Thursday, June 13, 2019

Auditory Verbal Graduate - Plans to Obtain her M.D.- Ph.D. and Pursue Research in Otolaryngology.

Congratulations to one of my auditory verbal graduates Caroline Yuk who is a psychology and biology major combined with a minor in computing technological sciences. She plans to obtain her M.D.- Ph.D. and pursue research in Otolaryngology.  As a cochlear implant recipient, she understands first-hand the importance of merging technology with medicine. Caroline was recently awarded an AG Bell’s scholarship for students with hearing loss to Engage in Auditory Research Program (STEMM-HEAR), supported by the Hearst Foundations. 

Read more about her in the lastest Volta Voices AG Bell magazine. 

Where does the time go? 
I was Caroline's oldest brother's auditory verbal therapist and also Caroline's the youngest of a set of twins. 

I  am honored to have worked closely with this committed family who did what it took for their children to accomplish a listening and spoken language outcome.

Wednesday, June 5, 2019

Ten Books A Day Keeps The Doctor Away

Oldie but a goodie article by my dear friend Lea Donovan Watson, MA CCC/ SLP Cert. AVT.

Children learn to read by being read to. So Read! 
Reading is auditory!
Read ten books a day!” 

Reading books that are a little above the language level of your child is important so that the child is hearing the more advanced language structure.

Wednesday, May 1, 2019

It's Mother Goose Day So Celebrate!

 Hey, Diddle Diddle is a classic rhyme but how does a dish run away with the spoon?
 It doesn’t matter! Mother Goose characters and songs are just fun! 
Babies love to be bounced to the rhythm of Giddy-up Horsey.
 A toy spider makes Itsy Bitsy Spider come alive for toddlers.
 Hunt for dog bones while learning Old Mother Hubbard.
Act out Humpty Dumpty with a hard-boiled egg and toy horses.

Humpty Dumpty in Auditory Verbal Therapy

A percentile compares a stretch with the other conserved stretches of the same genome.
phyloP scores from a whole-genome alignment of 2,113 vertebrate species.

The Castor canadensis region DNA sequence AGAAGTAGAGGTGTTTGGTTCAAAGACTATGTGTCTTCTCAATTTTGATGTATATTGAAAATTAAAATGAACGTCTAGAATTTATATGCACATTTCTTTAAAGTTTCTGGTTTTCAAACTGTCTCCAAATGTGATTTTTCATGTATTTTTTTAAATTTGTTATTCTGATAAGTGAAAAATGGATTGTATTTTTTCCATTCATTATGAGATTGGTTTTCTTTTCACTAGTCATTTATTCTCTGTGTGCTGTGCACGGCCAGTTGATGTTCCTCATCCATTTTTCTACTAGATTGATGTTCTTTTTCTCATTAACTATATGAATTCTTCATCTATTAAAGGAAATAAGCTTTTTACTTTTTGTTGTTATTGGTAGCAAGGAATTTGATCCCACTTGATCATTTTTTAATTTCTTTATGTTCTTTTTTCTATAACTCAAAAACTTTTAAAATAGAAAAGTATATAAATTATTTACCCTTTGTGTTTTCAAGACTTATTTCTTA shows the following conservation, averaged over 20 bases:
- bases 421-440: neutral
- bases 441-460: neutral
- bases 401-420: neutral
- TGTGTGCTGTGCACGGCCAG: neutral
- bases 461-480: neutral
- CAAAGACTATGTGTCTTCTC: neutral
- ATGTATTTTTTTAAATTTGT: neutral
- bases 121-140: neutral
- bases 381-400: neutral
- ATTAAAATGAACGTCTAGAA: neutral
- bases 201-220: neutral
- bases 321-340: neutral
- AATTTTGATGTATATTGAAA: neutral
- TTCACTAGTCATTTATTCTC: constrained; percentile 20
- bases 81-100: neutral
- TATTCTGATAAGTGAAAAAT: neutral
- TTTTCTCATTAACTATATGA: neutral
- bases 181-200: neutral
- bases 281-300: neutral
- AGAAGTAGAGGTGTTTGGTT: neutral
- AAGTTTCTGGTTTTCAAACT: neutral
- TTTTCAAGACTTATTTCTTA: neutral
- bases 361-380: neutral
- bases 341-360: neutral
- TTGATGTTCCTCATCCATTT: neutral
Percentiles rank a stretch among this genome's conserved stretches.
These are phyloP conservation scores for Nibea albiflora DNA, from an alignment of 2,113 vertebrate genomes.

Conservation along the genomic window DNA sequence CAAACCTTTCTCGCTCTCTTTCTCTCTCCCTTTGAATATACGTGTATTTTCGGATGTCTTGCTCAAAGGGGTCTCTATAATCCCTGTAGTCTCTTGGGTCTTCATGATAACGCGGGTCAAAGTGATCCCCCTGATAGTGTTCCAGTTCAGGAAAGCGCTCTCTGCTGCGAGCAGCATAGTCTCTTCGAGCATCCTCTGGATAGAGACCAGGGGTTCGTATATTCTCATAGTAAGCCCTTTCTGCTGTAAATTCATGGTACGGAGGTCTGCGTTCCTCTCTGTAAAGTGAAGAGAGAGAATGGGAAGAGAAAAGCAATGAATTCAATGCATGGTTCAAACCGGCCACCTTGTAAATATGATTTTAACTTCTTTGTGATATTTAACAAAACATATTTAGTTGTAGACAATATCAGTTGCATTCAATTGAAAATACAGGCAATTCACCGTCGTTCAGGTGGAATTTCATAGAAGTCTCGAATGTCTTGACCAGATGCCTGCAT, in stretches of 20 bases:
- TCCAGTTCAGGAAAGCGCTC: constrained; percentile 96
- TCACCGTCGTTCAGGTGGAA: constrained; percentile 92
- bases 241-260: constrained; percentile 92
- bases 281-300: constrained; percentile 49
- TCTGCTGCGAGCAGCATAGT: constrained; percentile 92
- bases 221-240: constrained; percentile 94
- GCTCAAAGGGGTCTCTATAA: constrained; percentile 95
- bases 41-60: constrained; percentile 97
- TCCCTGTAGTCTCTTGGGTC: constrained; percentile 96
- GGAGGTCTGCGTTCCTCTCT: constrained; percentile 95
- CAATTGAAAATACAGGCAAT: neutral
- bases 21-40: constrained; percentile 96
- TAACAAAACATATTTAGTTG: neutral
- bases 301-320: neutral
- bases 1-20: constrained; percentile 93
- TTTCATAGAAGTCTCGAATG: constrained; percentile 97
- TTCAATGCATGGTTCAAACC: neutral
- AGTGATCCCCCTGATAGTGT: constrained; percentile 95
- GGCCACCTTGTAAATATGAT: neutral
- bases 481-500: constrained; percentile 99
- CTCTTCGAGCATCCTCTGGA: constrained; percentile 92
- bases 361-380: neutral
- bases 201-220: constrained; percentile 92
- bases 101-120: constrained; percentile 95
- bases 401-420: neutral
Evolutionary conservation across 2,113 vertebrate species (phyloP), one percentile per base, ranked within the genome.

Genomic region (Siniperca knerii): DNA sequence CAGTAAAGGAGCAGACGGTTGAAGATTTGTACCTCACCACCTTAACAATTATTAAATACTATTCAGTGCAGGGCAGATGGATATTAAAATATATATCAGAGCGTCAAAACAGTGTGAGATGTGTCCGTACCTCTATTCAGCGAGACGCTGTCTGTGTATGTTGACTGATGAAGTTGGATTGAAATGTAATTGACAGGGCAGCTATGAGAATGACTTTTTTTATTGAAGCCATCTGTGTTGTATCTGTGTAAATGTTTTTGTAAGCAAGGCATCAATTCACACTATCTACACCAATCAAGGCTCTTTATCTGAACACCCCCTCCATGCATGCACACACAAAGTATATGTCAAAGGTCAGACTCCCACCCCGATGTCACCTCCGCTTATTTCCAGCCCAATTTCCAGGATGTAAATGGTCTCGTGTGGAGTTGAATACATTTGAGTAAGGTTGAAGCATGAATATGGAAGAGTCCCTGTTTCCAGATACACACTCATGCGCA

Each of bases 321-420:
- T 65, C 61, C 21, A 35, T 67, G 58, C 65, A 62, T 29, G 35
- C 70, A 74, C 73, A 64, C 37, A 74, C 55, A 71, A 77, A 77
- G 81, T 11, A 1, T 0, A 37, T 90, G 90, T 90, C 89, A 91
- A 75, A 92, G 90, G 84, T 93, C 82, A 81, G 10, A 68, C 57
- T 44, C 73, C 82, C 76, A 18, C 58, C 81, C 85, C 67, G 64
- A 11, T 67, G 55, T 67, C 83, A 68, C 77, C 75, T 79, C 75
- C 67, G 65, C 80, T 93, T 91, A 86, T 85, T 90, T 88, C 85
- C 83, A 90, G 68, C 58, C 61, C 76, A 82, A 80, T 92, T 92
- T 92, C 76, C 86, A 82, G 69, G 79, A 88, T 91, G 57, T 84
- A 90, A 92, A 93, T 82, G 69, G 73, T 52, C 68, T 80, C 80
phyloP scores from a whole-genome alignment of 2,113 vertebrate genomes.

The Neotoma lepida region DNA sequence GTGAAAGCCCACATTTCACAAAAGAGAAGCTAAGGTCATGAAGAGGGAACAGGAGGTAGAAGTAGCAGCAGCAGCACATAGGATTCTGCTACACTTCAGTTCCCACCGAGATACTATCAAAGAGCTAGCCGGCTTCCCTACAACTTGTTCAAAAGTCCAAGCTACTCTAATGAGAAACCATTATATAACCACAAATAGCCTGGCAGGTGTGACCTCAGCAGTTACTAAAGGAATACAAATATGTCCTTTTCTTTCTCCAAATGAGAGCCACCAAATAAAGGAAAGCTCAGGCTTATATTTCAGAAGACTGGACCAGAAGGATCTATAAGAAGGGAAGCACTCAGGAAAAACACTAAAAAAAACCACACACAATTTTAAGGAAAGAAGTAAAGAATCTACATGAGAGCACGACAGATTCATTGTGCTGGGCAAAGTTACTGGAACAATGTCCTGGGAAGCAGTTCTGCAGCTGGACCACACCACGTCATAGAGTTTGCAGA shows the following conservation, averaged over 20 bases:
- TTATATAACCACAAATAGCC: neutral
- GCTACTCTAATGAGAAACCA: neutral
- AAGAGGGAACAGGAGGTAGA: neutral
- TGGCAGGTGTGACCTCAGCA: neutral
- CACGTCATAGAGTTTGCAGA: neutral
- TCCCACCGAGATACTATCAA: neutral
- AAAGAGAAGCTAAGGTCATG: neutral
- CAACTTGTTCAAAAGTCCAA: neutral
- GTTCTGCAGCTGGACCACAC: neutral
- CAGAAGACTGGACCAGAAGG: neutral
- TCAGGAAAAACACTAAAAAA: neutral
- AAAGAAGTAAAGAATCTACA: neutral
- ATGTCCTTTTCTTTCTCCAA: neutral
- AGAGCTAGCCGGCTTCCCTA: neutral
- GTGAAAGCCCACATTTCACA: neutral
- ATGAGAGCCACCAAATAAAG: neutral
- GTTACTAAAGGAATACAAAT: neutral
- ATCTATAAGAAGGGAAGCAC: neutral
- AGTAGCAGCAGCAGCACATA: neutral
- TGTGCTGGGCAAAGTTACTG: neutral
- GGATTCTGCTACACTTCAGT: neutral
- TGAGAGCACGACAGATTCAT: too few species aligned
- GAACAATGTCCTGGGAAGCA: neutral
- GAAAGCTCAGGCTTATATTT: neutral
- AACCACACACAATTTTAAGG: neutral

Children first learn to follow intonation patterns then imitate actions, repeat main words and soon start singing.  Remember to use hearing first. Start a song before showing your child the motions.  Then, say the first line of a rhyme such as Jack and Jill went up a ... or Twinkle, Twinkle little.... Pause and lean in with an expectant look. Encourage your child to respond by singing the next words. 
Older children can play a game with matching pictures or toys.  Clue your child to listen and then slowly recite the nursery rhyme. Pause at a keyword that has a matching toy or picture card.  Nursery Rhyme puzzles work great for this task. Each time your child hears one of the keywords, they can hold up that toy or card.
 Do you know Baa, Baa, Black Sheep, Twinkle, Twinkle Little Star and the Alphabet Song share the same tune? Hum this tune while your child listens. Here is the challenge, can they identify the song words with the matching melody?

Monday, April 8, 2019

Humor and Listening and Spoken Language Learning

Put your toddler in a bathtub with no water or give them a juice box without a straw. Read a book upside down to your preschooler or serve ice cream sundaes for dinner. April Fools! 

Silly faces, peekaboo, and unexpected tickles connect toddlers and parents.  Funny business, like silly words to a song or wearing underwear as a hat tickles a child’s sense of humor. Plan fun April Fool’s pranks to create a reason for your child to think, listen and talk.

Kid’s get a kick out of talking about silly situations. Slapstick humor leads to understanding riddles, knock-knock jokes, puns and even sarcasm for older kids. Humor is evidence of brain development and growing listening, spoken language and social skills.

Overused Questions

“What color is that?”
Your child is likely thinking, “It’s red. 
You know that!  
So why are you asking?”  

Why as parents do we ask the same boring, overused questions?

Try saying things like,

“I like the colors you used”. 

“It looks like you loved drawing this picture.”

“Draw something that makes you happy.”.

It is easy and important to turn your questions into comments to foster two-way conversations. 

St. Patty's Day and Early Descriptive Language Learnng

St. Patrick’s Day is all about leprechauns, pots of gold and colorful rainbows. 

But did you know that there is little need to talk about COLORS with your child who is deaf or hard of hearing?  

Once your child uses COLORS to describe they become the easy go-to adjective.

A red apple, the yellow sun, a green frog… 

Children easily learn the colors and then commonly over-use color words in their spoken language learning.

Rather model, expand and talk with your child by describing how the frog hops, has big eyes and can swim in the water.

Isn't this more language-rich than describing the frog is green?

Monday, March 11, 2019

1, 2, 3, FOR ME! Shamrock Game

Listen, find 3 things that are living, things with a hole, things that are lucky... and explain why. Give your child a turn to think of and ask the categories. 

Any little trinkets and toys will do! 
Best of luck!